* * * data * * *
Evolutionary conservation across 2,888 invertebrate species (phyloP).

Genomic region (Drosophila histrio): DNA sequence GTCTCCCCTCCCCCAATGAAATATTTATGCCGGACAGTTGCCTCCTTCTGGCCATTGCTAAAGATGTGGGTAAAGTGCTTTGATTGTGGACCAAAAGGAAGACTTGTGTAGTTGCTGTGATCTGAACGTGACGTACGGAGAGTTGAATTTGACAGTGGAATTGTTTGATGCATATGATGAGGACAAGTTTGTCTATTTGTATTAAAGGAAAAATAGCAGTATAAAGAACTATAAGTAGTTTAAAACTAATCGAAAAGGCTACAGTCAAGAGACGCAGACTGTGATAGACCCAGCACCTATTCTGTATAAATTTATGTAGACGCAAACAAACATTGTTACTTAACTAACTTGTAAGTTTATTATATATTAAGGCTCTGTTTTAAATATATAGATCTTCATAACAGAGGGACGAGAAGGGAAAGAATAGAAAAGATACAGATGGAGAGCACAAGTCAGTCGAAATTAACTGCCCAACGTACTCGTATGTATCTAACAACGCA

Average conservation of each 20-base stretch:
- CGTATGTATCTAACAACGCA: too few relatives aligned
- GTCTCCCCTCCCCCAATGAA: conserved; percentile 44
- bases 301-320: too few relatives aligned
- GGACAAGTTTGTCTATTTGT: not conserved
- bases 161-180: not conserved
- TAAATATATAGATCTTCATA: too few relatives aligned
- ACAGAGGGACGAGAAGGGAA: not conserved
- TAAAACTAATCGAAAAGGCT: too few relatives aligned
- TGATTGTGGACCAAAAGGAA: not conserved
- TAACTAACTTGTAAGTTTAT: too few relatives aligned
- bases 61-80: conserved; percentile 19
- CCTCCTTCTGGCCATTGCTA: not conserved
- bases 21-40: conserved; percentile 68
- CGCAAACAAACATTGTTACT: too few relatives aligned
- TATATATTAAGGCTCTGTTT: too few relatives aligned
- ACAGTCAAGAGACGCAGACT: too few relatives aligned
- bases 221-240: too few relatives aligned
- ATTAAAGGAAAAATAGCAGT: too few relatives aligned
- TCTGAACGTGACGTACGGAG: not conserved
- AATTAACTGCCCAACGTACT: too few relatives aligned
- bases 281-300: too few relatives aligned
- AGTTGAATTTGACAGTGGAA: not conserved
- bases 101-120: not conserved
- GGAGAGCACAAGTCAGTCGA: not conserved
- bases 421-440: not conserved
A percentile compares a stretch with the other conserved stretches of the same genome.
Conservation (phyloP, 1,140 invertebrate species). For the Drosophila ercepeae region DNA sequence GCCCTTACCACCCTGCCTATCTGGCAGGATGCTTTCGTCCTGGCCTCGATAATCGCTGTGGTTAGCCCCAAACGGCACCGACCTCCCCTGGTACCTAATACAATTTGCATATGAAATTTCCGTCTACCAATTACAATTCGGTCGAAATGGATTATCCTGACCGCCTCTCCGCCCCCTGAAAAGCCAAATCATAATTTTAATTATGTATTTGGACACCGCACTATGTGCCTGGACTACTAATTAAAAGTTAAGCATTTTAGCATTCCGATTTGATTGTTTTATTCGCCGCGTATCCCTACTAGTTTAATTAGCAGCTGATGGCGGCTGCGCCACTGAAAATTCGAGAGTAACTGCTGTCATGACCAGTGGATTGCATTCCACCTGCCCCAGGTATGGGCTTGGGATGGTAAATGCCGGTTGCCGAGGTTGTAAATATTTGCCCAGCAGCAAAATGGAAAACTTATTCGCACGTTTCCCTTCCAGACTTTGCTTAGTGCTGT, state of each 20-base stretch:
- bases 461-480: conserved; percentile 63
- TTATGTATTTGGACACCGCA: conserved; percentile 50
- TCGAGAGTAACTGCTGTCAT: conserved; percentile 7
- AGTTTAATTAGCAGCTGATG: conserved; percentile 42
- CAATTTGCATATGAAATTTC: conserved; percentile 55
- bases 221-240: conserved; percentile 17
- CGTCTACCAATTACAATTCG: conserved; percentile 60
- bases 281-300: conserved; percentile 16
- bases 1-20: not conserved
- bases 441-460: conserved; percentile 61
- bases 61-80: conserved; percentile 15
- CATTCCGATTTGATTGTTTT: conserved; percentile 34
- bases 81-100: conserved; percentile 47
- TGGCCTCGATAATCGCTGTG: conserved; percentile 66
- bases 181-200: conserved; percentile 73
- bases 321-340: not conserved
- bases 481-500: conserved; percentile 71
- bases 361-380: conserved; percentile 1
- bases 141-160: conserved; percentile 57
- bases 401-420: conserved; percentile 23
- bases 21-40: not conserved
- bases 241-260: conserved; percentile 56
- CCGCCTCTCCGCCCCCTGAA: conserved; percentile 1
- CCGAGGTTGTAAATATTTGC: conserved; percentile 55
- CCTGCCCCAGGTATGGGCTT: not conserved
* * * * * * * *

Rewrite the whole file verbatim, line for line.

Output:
Evolutionary conservation across 2,888 invertebrate species (phyloP).

Genomic region (Drosophila histrio): DNA sequence GTCTCCCCTCCCCCAATGAAATATTTATGCCGGACAGTTGCCTCCTTCTGGCCATTGCTAAAGATGTGGGTAAAGTGCTTTGATTGTGGACCAAAAGGAAGACTTGTGTAGTTGCTGTGATCTGAACGTGACGTACGGAGAGTTGAATTTGACAGTGGAATTGTTTGATGCATATGATGAGGACAAGTTTGTCTATTTGTATTAAAGGAAAAATAGCAGTATAAAGAACTATAAGTAGTTTAAAACTAATCGAAAAGGCTACAGTCAAGAGACGCAGACTGTGATAGACCCAGCACCTATTCTGTATAAATTTATGTAGACGCAAACAAACATTGTTACTTAACTAACTTGTAAGTTTATTATATATTAAGGCTCTGTTTTAAATATATAGATCTTCATAACAGAGGGACGAGAAGGGAAAGAATAGAAAAGATACAGATGGAGAGCACAAGTCAGTCGAAATTAACTGCCCAACGTACTCGTATGTATCTAACAACGCA

Average conservation of each 20-base stretch:
- CGTATGTATCTAACAACGCA: too few relatives aligned
- GTCTCCCCTCCCCCAATGAA: conserved; percentile 44
- bases 301-320: too few relatives aligned
- GGACAAGTTTGTCTATTTGT: not conserved
- bases 161-180: not conserved
- TAAATATATAGATCTTCATA: too few relatives aligned
- ACAGAGGGACGAGAAGGGAA: not conserved
- TAAAACTAATCGAAAAGGCT: too few relatives aligned
- TGATTGTGGACCAAAAGGAA: not conserved
- TAACTAACTTGTAAGTTTAT: too few relatives aligned
- bases 61-80: conserved; percentile 19
- CCTCCTTCTGGCCATTGCTA: not conserved
- bases 21-40: conserved; percentile 68
- CGCAAACAAACATTGTTACT: too few relatives aligned
- TATATATTAAGGCTCTGTTT: too few relatives aligned
- ACAGTCAAGAGACGCAGACT: too few relatives aligned
- bases 221-240: too few relatives aligned
- ATTAAAGGAAAAATAGCAGT: too few relatives aligned
- TCTGAACGTGACGTACGGAG: not conserved
- AATTAACTGCCCAACGTACT: too few relatives aligned
- bases 281-300: too few relatives aligned
- AGTTGAATTTGACAGTGGAA: not conserved
- bases 101-120: not conserved
- GGAGAGCACAAGTCAGTCGA: not conserved
- bases 421-440: not conserved
A percentile compares a stretch with the other conserved stretches of the same genome.
Conservation (phyloP, 1,140 invertebrate species). For the Drosophila ercepeae region DNA sequence GCCCTTACCACCCTGCCTATCTGGCAGGATGCTTTCGTCCTGGCCTCGATAATCGCTGTGGTTAGCCCCAAACGGCACCGACCTCCCCTGGTACCTAATACAATTTGCATATGAAATTTCCGTCTACCAATTACAATTCGGTCGAAATGGATTATCCTGACCGCCTCTCCGCCCCCTGAAAAGCCAAATCATAATTTTAATTATGTATTTGGACACCGCACTATGTGCCTGGACTACTAATTAAAAGTTAAGCATTTTAGCATTCCGATTTGATTGTTTTATTCGCCGCGTATCCCTACTAGTTTAATTAGCAGCTGATGGCGGCTGCGCCACTGAAAATTCGAGAGTAACTGCTGTCATGACCAGTGGATTGCATTCCACCTGCCCCAGGTATGGGCTTGGGATGGTAAATGCCGGTTGCCGAGGTTGTAAATATTTGCCCAGCAGCAAAATGGAAAACTTATTCGCACGTTTCCCTTCCAGACTTTGCTTAGTGCTGT, state of each 20-base stretch:
- bases 461-480: conserved; percentile 63
- TTATGTATTTGGACACCGCA: conserved; percentile 50
- TCGAGAGTAACTGCTGTCAT: conserved; percentile 7
- AGTTTAATTAGCAGCTGATG: conserved; percentile 42
- CAATTTGCATATGAAATTTC: conserved; percentile 55
- bases 221-240: conserved; percentile 17
- CGTCTACCAATTACAATTCG: conserved; percentile 60
- bases 281-300: conserved; percentile 16
- bases 1-20: not conserved
- bases 441-460: conserved; percentile 61
- bases 61-80: conserved; percentile 15
- CATTCCGATTTGATTGTTTT: conserved; percentile 34
- bases 81-100: conserved; percentile 47
- TGGCCTCGATAATCGCTGTG: conserved; percentile 66
- bases 181-200: conserved; percentile 73
- bases 321-340: not conserved
- bases 481-500: conserved; percentile 71
- bases 361-380: conserved; percentile 1
- bases 141-160: conserved; percentile 57
- bases 401-420: conserved; percentile 23
- bases 21-40: not conserved
- bases 241-260: conserved; percentile 56
- CCGCCTCTCCGCCCCCTGAA: conserved; percentile 1
- CCGAGGTTGTAAATATTTGC: conserved; percentile 55
- CCTGCCCCAGGTATGGGCTT: not conserved